- A Next-Generation Open Source Courseware Platform Collaboration
- A Courseware Platform for Expressing Pedagogical Intent
- There’s a Layer in Between Learning Content and Learning Analytics
This post is the third in a series about the collaboration on a new courseware platform between Carnegie Mellon University’s Open Learning Initiative (OLI) and Arizona State University’s Center for Education Through eXploration (ETX). (The web version of this post has a clickable table of contents up at the top.) I’ll be writing about the platform periodically on a variety of topics ranging from nuts-and-bolts questions like what features it will have by when all the way to very broad and deep topics like architecture, interoperability standards, and hoped-for impacts on the educational ecosystem. As a reminder, I’ll also be holding a Blursday Social webinar with OLI’s Norman Bier and ETX’s Ariel Anbar on this Thursday, 2/4 at 4 PM ET.
Today I want to review a fundamental aspect of the collaboration that I discussed in my previous post in this series from a slightly different angle. Not too long ago, I had a conversation about this angle with a new friend. After we had waded into it for a while, she said to me, “Everybody wants to talk about content and learning analytics. You’re saying that there’s a layer in between.”
Exactly. She expressed it perfectly.
And yet, two aspects about that moment surprised me.
First, even though I have been writing about this idea almost since I started this blog in 2005 and have involved in the design of multiple EdTech systems that rely on this principle, I had never thought about it in quite the way she had put it before she said it. Second, I don’t think she had either. For context, my new friend is a PhD candidate in experimental psychology who is only weeks away from defending her dissertation at Carnegie Mellon University. She has a history in EdTech that is as long as mine. Furthermore, she had to be working with this concept directly and intimately, given the subject of her dissertation. And yet, her formulation of this idea also seemed novel to her as she expressed it to me in that moment.
If I am still finding new ways to wrap my head around this concept, and she is too, then chances are good, Dear Reader, that previous blog posts I’ve written about the topic have failed to fully communicate the idea to you as well. So I’m going to take another go at it in this post. First I’m going to talk about what, generally speaking, we mean by “in between” and then about why it’s important for us to understand the layer that’s “in between” learning content and learning analytics.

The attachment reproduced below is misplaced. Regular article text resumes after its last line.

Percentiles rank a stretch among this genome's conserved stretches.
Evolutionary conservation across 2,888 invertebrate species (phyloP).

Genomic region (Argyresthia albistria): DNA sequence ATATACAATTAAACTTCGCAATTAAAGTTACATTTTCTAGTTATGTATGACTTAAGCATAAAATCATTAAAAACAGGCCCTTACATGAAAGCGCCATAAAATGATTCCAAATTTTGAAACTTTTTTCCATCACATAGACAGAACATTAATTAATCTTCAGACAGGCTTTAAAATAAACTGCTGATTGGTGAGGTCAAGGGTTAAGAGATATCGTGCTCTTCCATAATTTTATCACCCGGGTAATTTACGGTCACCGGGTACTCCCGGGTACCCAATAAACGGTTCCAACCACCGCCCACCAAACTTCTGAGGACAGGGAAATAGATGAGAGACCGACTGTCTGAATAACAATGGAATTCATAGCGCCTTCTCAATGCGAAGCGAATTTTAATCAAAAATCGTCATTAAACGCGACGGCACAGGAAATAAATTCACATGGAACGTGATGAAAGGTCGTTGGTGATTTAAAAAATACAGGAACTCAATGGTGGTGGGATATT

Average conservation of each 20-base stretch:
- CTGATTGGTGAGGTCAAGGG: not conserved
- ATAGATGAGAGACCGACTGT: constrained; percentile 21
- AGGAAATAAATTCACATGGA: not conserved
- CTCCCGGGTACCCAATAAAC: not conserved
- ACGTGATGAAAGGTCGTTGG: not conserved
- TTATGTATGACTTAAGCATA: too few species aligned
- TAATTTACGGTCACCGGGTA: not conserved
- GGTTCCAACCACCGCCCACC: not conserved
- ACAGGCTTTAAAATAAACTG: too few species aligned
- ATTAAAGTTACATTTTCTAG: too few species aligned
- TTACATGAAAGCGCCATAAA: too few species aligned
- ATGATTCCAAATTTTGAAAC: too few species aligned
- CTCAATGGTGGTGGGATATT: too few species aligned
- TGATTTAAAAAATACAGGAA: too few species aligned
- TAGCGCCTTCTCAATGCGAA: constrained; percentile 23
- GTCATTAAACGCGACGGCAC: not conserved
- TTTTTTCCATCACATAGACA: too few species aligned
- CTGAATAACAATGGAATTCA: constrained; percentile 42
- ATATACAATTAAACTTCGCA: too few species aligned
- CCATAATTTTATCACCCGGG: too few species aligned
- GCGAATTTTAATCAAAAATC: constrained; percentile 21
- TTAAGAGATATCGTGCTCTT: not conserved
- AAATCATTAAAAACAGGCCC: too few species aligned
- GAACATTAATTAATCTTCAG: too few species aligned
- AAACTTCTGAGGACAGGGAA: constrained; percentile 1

Meaning is the meat of the sandwich
Imagine I handed you a piece of paper with “8429971043” written on it. Take a moment and try to imagine contexts in which that act would make sense to you. What might that number mean? Why would I be giving it to you? Sketch out a few stories in your head.
Now instead, imagine I handed you a piece of paper with “(842) 997-1043” written on it. What stories are you writing in your head now? Did I give it to you printed on a little piece of cardboard at the beginning of a business meeting? Scrawled on a napkin in a bar?
Now go back and reread those last two questions. Notice how much insight you were able to extract from the context embedded in the questions once you recognized that string of numbers as a phone number, as opposed to just a string of ten digits.
Without the meaning of the number, you had the content, and you were trying to perform your analytics, but you were severely limited. The enabling layer in the middle is the idea of a phone number. Given just a little bit of punctuation, your brain transformed a random string of numbers into a thing in the world that you can do something with. It also enabled you to extract new information value out of other contextual information, like the kind of paper the number was written on or the location in which the paper was exchanged.
There was a moment in the history of software when computing machines were given this layer in the middle for phone numbers. On one day, a phone number in an email wasn’t clickable (or tappable). The next day, it was. Clicking on it now offers you several predictable options. Would you like to associate this number with a person in your address book? Would you like to dial it now?
Software developers deal with this “in between” layer all the time. They call it an “information model.” Consider, for example, the address book which stores the phone number that you clicked on. It has an information model that knows that phone numbers can belong to people. It knows that people can also have email addresses, physical addresses, company affiliations, and other things. Emphasis is on things. John Smith isn’t just a string of letters; it’s the name of a person. (842) 992-1043 isn’t just a string of numbers, spaces, and punctuation marks; it’s John Smith’s phone number.